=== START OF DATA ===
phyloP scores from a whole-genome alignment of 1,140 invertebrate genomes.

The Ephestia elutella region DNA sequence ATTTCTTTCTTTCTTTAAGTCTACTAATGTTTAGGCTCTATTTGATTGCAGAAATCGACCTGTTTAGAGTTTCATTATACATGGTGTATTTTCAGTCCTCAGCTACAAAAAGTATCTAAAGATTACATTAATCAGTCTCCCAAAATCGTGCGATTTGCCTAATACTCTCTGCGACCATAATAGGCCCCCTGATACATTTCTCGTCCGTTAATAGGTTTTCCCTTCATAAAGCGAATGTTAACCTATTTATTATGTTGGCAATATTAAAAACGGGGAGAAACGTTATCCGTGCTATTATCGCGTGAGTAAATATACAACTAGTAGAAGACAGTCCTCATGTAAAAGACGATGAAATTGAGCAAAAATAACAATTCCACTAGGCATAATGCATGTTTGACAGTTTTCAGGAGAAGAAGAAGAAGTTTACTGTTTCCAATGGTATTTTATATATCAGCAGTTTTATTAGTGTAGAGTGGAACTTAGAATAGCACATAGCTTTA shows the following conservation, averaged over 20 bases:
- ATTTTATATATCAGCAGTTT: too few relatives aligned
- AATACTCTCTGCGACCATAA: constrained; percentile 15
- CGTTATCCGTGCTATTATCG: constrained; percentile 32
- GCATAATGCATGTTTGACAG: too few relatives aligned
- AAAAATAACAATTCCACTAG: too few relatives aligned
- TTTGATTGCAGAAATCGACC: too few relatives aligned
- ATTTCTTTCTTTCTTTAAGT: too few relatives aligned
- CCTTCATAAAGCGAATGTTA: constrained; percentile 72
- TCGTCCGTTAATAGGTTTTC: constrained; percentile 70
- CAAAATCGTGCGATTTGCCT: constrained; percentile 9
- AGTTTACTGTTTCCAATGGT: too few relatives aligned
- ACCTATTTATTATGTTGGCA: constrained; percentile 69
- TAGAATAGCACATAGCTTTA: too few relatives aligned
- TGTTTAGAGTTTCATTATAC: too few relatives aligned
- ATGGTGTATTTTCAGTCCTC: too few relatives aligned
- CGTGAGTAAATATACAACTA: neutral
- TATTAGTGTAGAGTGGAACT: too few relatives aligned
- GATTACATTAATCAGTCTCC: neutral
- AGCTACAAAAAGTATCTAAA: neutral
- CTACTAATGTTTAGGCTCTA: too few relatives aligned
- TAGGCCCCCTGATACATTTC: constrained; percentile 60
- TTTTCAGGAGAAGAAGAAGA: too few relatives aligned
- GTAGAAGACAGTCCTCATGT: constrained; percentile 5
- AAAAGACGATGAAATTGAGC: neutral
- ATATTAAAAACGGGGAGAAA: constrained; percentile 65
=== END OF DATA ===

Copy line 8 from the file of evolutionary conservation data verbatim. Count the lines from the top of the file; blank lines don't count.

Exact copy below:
- TTTGATTGCAGAAATCGACC: too few relatives aligned